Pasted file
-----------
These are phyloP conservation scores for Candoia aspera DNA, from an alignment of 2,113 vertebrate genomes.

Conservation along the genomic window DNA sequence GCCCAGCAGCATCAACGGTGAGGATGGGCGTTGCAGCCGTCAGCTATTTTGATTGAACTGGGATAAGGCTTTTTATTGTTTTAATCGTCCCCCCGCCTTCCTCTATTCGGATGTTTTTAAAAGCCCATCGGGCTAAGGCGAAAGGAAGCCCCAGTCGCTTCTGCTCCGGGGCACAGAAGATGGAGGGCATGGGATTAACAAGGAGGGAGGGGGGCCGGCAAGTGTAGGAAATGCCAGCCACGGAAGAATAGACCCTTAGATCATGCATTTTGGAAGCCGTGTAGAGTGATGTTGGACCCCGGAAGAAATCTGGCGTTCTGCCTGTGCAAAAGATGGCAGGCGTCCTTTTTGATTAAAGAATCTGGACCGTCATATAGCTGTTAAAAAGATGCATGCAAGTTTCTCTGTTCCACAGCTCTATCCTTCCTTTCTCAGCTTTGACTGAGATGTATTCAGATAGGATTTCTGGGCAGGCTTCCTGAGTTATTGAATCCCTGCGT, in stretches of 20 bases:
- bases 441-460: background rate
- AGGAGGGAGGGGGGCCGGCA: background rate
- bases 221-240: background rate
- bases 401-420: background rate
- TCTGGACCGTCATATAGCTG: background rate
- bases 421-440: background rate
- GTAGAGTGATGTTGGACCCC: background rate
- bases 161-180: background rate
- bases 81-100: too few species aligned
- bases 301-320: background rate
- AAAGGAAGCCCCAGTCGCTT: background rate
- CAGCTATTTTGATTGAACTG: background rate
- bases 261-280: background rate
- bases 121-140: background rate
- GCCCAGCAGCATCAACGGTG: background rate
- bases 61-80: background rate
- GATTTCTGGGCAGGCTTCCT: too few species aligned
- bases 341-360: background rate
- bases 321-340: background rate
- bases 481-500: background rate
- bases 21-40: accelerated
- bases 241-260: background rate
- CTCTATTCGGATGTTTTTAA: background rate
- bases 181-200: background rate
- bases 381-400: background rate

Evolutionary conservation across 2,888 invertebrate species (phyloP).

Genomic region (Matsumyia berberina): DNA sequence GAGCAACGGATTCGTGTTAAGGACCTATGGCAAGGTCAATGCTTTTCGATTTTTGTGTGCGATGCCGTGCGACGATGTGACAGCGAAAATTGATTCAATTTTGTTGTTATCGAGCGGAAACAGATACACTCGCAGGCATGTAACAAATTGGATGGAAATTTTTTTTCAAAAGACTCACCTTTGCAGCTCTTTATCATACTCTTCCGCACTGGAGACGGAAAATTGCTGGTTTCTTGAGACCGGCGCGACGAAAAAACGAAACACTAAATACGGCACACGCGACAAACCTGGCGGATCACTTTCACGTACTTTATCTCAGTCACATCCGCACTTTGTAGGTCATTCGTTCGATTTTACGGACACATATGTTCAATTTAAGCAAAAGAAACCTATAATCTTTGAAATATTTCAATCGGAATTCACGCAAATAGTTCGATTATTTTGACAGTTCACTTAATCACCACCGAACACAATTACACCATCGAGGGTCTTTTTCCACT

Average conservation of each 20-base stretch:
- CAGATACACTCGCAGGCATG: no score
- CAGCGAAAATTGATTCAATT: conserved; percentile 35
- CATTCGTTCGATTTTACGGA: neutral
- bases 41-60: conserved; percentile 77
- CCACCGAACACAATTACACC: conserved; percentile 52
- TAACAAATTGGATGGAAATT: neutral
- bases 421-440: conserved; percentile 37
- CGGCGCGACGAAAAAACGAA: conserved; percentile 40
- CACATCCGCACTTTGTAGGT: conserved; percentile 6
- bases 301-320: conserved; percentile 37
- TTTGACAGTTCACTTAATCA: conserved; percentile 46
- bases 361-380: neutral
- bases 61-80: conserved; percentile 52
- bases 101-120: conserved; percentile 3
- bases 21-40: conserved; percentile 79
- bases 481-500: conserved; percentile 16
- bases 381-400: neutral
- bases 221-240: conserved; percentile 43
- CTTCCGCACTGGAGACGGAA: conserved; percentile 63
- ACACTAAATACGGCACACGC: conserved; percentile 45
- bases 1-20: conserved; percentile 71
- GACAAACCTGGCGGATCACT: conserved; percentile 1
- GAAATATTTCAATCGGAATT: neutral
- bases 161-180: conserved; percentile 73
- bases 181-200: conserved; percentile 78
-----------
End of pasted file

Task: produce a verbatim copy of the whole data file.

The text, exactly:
These are phyloP conservation scores for Candoia aspera DNA, from an alignment of 2,113 vertebrate genomes.

Conservation along the genomic window DNA sequence GCCCAGCAGCATCAACGGTGAGGATGGGCGTTGCAGCCGTCAGCTATTTTGATTGAACTGGGATAAGGCTTTTTATTGTTTTAATCGTCCCCCCGCCTTCCTCTATTCGGATGTTTTTAAAAGCCCATCGGGCTAAGGCGAAAGGAAGCCCCAGTCGCTTCTGCTCCGGGGCACAGAAGATGGAGGGCATGGGATTAACAAGGAGGGAGGGGGGCCGGCAAGTGTAGGAAATGCCAGCCACGGAAGAATAGACCCTTAGATCATGCATTTTGGAAGCCGTGTAGAGTGATGTTGGACCCCGGAAGAAATCTGGCGTTCTGCCTGTGCAAAAGATGGCAGGCGTCCTTTTTGATTAAAGAATCTGGACCGTCATATAGCTGTTAAAAAGATGCATGCAAGTTTCTCTGTTCCACAGCTCTATCCTTCCTTTCTCAGCTTTGACTGAGATGTATTCAGATAGGATTTCTGGGCAGGCTTCCTGAGTTATTGAATCCCTGCGT, in stretches of 20 bases:
- bases 441-460: background rate
- AGGAGGGAGGGGGGCCGGCA: background rate
- bases 221-240: background rate
- bases 401-420: background rate
- TCTGGACCGTCATATAGCTG: background rate
- bases 421-440: background rate
- GTAGAGTGATGTTGGACCCC: background rate
- bases 161-180: background rate
- bases 81-100: too few species aligned
- bases 301-320: background rate
- AAAGGAAGCCCCAGTCGCTT: background rate
- CAGCTATTTTGATTGAACTG: background rate
- bases 261-280: background rate
- bases 121-140: background rate
- GCCCAGCAGCATCAACGGTG: background rate
- bases 61-80: background rate
- GATTTCTGGGCAGGCTTCCT: too few species aligned
- bases 341-360: background rate
- bases 321-340: background rate
- bases 481-500: background rate
- bases 21-40: accelerated
- bases 241-260: background rate
- CTCTATTCGGATGTTTTTAA: background rate
- bases 181-200: background rate
- bases 381-400: background rate

Evolutionary conservation across 2,888 invertebrate species (phyloP).

Genomic region (Matsumyia berberina): DNA sequence GAGCAACGGATTCGTGTTAAGGACCTATGGCAAGGTCAATGCTTTTCGATTTTTGTGTGCGATGCCGTGCGACGATGTGACAGCGAAAATTGATTCAATTTTGTTGTTATCGAGCGGAAACAGATACACTCGCAGGCATGTAACAAATTGGATGGAAATTTTTTTTCAAAAGACTCACCTTTGCAGCTCTTTATCATACTCTTCCGCACTGGAGACGGAAAATTGCTGGTTTCTTGAGACCGGCGCGACGAAAAAACGAAACACTAAATACGGCACACGCGACAAACCTGGCGGATCACTTTCACGTACTTTATCTCAGTCACATCCGCACTTTGTAGGTCATTCGTTCGATTTTACGGACACATATGTTCAATTTAAGCAAAAGAAACCTATAATCTTTGAAATATTTCAATCGGAATTCACGCAAATAGTTCGATTATTTTGACAGTTCACTTAATCACCACCGAACACAATTACACCATCGAGGGTCTTTTTCCACT

Average conservation of each 20-base stretch:
- CAGATACACTCGCAGGCATG: no score
- CAGCGAAAATTGATTCAATT: conserved; percentile 35
- CATTCGTTCGATTTTACGGA: neutral
- bases 41-60: conserved; percentile 77
- CCACCGAACACAATTACACC: conserved; percentile 52
- TAACAAATTGGATGGAAATT: neutral
- bases 421-440: conserved; percentile 37
- CGGCGCGACGAAAAAACGAA: conserved; percentile 40
- CACATCCGCACTTTGTAGGT: conserved; percentile 6
- bases 301-320: conserved; percentile 37
- TTTGACAGTTCACTTAATCA: conserved; percentile 46
- bases 361-380: neutral
- bases 61-80: conserved; percentile 52
- bases 101-120: conserved; percentile 3
- bases 21-40: conserved; percentile 79
- bases 481-500: conserved; percentile 16
- bases 381-400: neutral
- bases 221-240: conserved; percentile 43
- CTTCCGCACTGGAGACGGAA: conserved; percentile 63
- ACACTAAATACGGCACACGC: conserved; percentile 45
- bases 1-20: conserved; percentile 71
- GACAAACCTGGCGGATCACT: conserved; percentile 1
- GAAATATTTCAATCGGAATT: neutral
- bases 161-180: conserved; percentile 73
- bases 181-200: conserved; percentile 78